Friday, December 3, 2010

Distant Relatives: Taxi Driver and One Hour Photo

Robert here, with my new series Distant Relatives, where we look at two films, (one classic, one modern) related through a common theme and ask what their similarities and differences can tell us about the evolution of cinema.

God's Lonely Men

When they tell what drew them so passionately to Paul Schrader's Taxi Driver script, Martin Scorsese and Robert DeNiro often cite the line "I am God's lonely man."  Equally, One Hour Photo director Mark Romanek has cited Taxi Driver as an influence in his desire to make a film about modern loneliness.  The reason movies like this work at all is rooted in how easily we, the viewer, can initially relate to the characters.  We all know loneliness.  We all feel loneliness.  In an odd way, that feeling of isolation is one thing that unites all people.  So when Travis Bickle or Sy Parrish go careening off the tracks, we may no longer relate, we may in fact be appalled, but just a little, we understand.

Both Bickle and Sy work customer service.  Anyone who ever has can understand the immediate distaste that both develop for mankind.  But different than working the register at your corner store, Travis and Sy get a particularly bold first-hand view at the worst in humanity; whores, dopers, junkies, amateur pornographers of all kinds (Sy recounts store policy in terms of animal abuse and child pornography with the familiarity of experience).  Sy and Travis see themselves as islands in a sea of filth.  So it's not surprising that they latch onto whatever example of goodness they can find, in the form of beautiful Betsy for Travis and the flawless Yorkin family for Sy.  Nor is it surprising that they both eventually take measures to lend importance to their lives by correcting just a bit of the vast imperfection they see in their world.

You Are What You Do 
A man takes a job, you know? And that job - I mean, like that - That becomes what he is. You know, like - You do a thing and that's what you are.
In an attempt to give him some words of wisdom, Bickle's friend Wizard drops on him perhaps the most depressing truth he could possibly think up.  Neither men, Travis nor Sy would end where they do if they didn't feel their complete insignificance in the world.  Travis needs to recognize that as a taxi driver, he could never be as powerful as say, a politician.  Sy, who longs to be "Uncle Sy" to the Yorkins is instead dubbed "Sy the Photo Guy."  He is merely what he does.  The suggestion by Mrs. Yorkin that they're considering switching to digital certainly can't make him feel good about his job or prospects.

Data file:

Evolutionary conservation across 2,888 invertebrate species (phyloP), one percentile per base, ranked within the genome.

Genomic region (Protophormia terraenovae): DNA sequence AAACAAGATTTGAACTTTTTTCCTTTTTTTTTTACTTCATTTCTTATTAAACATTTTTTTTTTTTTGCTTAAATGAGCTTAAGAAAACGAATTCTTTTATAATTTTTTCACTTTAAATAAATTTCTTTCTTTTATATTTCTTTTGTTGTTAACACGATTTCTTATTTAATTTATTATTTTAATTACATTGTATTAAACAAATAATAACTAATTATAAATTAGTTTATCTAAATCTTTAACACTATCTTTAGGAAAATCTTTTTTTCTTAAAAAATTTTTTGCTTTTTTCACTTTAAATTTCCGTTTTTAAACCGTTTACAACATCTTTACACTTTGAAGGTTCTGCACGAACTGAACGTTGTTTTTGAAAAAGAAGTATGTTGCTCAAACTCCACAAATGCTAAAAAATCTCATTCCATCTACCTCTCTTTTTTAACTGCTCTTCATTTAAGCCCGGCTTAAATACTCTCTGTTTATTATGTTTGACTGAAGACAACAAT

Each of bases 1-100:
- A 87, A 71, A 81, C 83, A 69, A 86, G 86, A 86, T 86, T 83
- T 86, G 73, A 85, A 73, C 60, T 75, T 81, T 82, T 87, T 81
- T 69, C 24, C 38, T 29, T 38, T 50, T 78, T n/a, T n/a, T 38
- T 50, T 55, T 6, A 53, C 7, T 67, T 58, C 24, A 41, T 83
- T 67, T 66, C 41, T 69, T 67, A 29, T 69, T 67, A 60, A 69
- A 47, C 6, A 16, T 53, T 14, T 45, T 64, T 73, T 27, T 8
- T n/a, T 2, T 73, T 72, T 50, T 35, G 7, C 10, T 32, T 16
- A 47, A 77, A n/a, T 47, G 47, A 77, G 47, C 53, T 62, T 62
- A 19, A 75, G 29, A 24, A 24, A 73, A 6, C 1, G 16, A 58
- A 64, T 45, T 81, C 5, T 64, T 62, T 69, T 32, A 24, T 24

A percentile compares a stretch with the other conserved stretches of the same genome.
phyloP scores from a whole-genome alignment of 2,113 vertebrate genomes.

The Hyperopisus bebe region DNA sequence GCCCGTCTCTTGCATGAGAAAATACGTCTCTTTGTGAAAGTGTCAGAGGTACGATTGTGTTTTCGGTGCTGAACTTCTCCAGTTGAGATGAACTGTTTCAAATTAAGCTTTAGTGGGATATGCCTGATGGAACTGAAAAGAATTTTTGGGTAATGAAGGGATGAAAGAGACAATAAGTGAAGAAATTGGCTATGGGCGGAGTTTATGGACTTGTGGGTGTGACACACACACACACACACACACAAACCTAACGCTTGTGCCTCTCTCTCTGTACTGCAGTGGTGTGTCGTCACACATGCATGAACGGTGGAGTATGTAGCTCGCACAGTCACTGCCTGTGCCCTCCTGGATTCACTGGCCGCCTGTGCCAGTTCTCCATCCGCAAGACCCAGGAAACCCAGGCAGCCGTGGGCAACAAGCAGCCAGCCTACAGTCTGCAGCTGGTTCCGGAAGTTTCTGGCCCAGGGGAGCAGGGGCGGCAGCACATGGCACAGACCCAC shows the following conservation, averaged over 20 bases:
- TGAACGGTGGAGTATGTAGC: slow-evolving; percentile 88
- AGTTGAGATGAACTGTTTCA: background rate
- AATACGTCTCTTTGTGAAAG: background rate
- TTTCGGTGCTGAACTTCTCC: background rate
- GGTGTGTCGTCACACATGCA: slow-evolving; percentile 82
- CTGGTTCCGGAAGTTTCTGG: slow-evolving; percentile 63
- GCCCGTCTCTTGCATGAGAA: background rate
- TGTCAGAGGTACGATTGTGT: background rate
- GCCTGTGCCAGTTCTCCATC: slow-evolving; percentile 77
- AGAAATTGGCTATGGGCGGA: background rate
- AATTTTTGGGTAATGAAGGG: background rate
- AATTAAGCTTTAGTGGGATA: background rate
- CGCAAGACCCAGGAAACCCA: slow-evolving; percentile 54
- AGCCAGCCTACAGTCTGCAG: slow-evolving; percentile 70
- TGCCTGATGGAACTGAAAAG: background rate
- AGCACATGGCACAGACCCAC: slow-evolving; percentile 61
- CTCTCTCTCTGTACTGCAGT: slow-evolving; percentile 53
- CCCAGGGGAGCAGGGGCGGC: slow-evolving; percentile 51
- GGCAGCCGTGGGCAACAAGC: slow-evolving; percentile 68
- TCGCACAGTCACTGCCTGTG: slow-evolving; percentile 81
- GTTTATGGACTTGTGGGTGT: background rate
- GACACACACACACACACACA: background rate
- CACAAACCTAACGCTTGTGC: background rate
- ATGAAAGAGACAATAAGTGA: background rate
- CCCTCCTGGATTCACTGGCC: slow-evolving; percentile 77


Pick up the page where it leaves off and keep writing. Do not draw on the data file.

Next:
So aware of their insignificance and rejected, sometimes painfully so, by those who have power over the life they desire, Sy and Travis spiral down into the territories that finally challenge our sympathies. Although to be fair, elements of their lives have been challenging our sympathies all along.  As soon as we see Sy's shrine to the Yorkins and as soon as Travis takes Betsy to an adult theater we understand that we should be concerned about these desperately irrelevant men.  Lucky for both of them, they encounter opportunities to improve their increasingly disappointing realities.

Grandiose Gestures

After their explosive crimes, Sy ends up punished, Travis celebrated.  In part this is because Taxi Driver has more to say about society, almost echoing the cynicism of it's main character where One Hour Photo is more of a one man psychological case study.  And because of this, we get something in the case of Sy Parrish that we do not get from Travis Bickle: closure.  Mad man Sy is caught by the police, the Yorkins become a family again, even Sy seems to have relieved himself of his personal demons, which are (furthering the closure) exposed to the audience.  In Sy's story we're left at the end.  For Travis, we're left with the promise that this will happen again.

So does that mean that modern audiences prefer films more cleanly resolved?  Perhaps.  But by the end of One Hour Photo Sy (particularly because of the revelation of his past) has become more sympathetic than Travis.  Between these two men, the wrong one is sent to jail.  This is another lesson of both films: there are no real happy endings.  Will Yorkin and young Iris may be safe but both lonely men are still alone, despite one moment of action that may have finally leant real meaning to their lives.

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